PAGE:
Martin Luther was certainly correct to keep his finger on Romans 1:16-17 as the place where the gates of heaven open up and adorn sinners with the grace of righteousness which grants us entrance into the everlasting kingdom of God.
However, as he progressed in his studies of the New Testament, he more and more defined the gift of δικαιοσύνη (righteousness) as not just an alien righteousness belonging to Jesus Christ alone, but also believed the Bible’s description of what it means to be justified as a forensic declaration on the basis of a legal imputation of of the Alien’s righteousness (i.e. Christ’s righteousness). For Luther, the grace of justification does not change our ontological person to make us δίκαιος (righteous), but remains alien always and forever. On the day of judgment, therefore, one will be examined to see if Christ’s righteousness is legally possessed by each person judged, and if they have that, then they enter into the Kingdom of God. Now, to dispel all misrepresentation, Luther did not believe that someone could conclude from all of this that the gift of salvation does not include the ontological transformation of the human person, nor that one could receive the gift of justification and then run off and live forever in sin without injury to his or her status of acceptance before God. In fact, Luther’s preaching and teaching emphasized very strongly the need for repentance and good works, perhaps even more than some of his Catholic contemporaries. These good works of obedience are not contributory to the large endowment of imputed righteousness, however, and this is partly where Catholics disagree with Lutherans. I do not attempt here to explain how this can be reconciled, or how it cannot be. I simply introduce the topic with the famous event of Luther and his discovery of the “righteousness of God” (Rom 1:17) as that which set him free.
According to the New Testament, then, what is this righteousness that saves us? I will give my brief answer to this question. Before I do that, however, I should make the preliminary note that this is not an exhaustive description of what the word “righteousness” means in all of Paul, but more narrowly those references that pertain to the salvation of the sinner through God’s gift of justification.
Phil 3:9-12 and Romans 8:8-11 make it clear that to be δίκαιος is referring to the status achieved in the sight of God that would commend one to his favor. To be δίκαιος is to have δικαιοσύνη. In his past, Saul would have said that his ethnic heritage, his tribal origins, his flesh arrangement in the Covenant through outward circumcision, his zeal for God’s vengeance against heretics and his observance of Torah gained him that status of bring commended before God for his favor and delight. But by the light of the gospel, Saul-turned-Paul learned that all of that was mitigated by the depravity of a deeper problem, one which makes the letter of the Law a ministry of death written on stones, namely, the fallen Adamic life-context as vitiated by the disorder of sin. It cannot be by circumcision, or even uncircumcision (i.e. both describe the whole of the fallen natural order of humanity, Jew and Gentile) .
It is by nature that we are children of wrath, sold under sin, and dead to God and his commandments. No amount of effort from this vantage point could achieve the status of gaining favor under God’s just examination. Paul learned that the real prayer is this – “who will deliver me from this body of death” (Rom 7:25)? That is what opens the door to another manner provided by God himself for becoming righteous. It is by a divine intervention through which the very anthropos (human being) is made new in the corpse of Jesus Christ. It is there, and nowhere else, that humanity can find life and righteousness. Thus, we attain to the status of righteousness through the blood atonement of our Lord in which our sins are forgiven, and by the renewal of the Holy Spirit which makes us alive unto God with a the power of a new obedience (Rom 6). Under this grace, which we can walk in good works to please our Creator. Another way to put is this: since the problem is with the fallen anthropos itself, the way in which humanity attains to the status of justice or righteousness is by putting off the old man and putting on the new man, who is Christ Jesus in us, the hope of glory. This is why Paul can curse his former “righteousness” and contrast it with that righteousness which comes from above, through faith in Jesus Christ, through which we know Christ and the power of his resurrection. It is in this sense that the righteousness of man by the law and the righteousness of God through faith is to be understood. Nothing in this entails that the gift of righteousness is wholly alien through and through, but just the opposite. We are, by this gift of righteousness, made alive to God and our wills are moved to goodness and holiness.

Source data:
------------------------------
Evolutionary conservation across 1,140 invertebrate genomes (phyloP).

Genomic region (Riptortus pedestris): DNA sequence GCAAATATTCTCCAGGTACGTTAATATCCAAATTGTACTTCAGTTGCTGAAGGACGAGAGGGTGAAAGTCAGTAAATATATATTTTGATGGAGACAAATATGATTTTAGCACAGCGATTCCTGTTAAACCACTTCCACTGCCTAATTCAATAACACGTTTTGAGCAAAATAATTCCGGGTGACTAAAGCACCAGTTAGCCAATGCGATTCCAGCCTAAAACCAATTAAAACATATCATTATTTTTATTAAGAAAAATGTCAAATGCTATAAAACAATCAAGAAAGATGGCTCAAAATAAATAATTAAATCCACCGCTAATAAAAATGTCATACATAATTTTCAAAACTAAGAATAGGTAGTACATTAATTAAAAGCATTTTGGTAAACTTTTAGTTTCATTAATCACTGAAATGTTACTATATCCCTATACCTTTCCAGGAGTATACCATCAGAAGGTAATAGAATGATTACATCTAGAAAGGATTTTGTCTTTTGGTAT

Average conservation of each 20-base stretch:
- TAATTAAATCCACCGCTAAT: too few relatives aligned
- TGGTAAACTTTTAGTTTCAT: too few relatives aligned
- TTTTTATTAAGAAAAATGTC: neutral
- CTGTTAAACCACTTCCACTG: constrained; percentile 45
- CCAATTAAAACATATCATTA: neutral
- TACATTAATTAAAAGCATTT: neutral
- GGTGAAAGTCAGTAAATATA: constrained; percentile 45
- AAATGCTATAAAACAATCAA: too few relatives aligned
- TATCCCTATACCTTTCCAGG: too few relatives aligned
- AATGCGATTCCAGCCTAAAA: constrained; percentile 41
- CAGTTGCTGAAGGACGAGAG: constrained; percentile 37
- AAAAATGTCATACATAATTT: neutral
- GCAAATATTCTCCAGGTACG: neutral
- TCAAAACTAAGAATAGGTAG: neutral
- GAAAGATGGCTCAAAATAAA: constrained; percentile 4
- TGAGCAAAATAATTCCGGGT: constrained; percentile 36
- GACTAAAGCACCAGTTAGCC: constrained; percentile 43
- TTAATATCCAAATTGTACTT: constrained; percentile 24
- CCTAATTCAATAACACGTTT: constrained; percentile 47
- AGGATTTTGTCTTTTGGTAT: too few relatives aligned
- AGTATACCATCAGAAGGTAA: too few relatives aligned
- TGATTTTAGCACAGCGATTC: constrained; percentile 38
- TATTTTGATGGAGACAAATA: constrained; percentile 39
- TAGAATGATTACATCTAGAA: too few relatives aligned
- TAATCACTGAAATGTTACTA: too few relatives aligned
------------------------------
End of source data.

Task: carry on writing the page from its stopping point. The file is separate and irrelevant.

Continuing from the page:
Indeed, it is those who receive the gift of righteousness from God who are the real circumcision, who worship God in the inwardly new heart by the Spirit, and who make no boast in the flesh.
Faith is the instrument through which fallen humanity becomes subject to the new powers of resurrection in Jesus Christ. Nowhere in the New Testament is this to be understood as a mere legal transaction of an always-alien righteousness.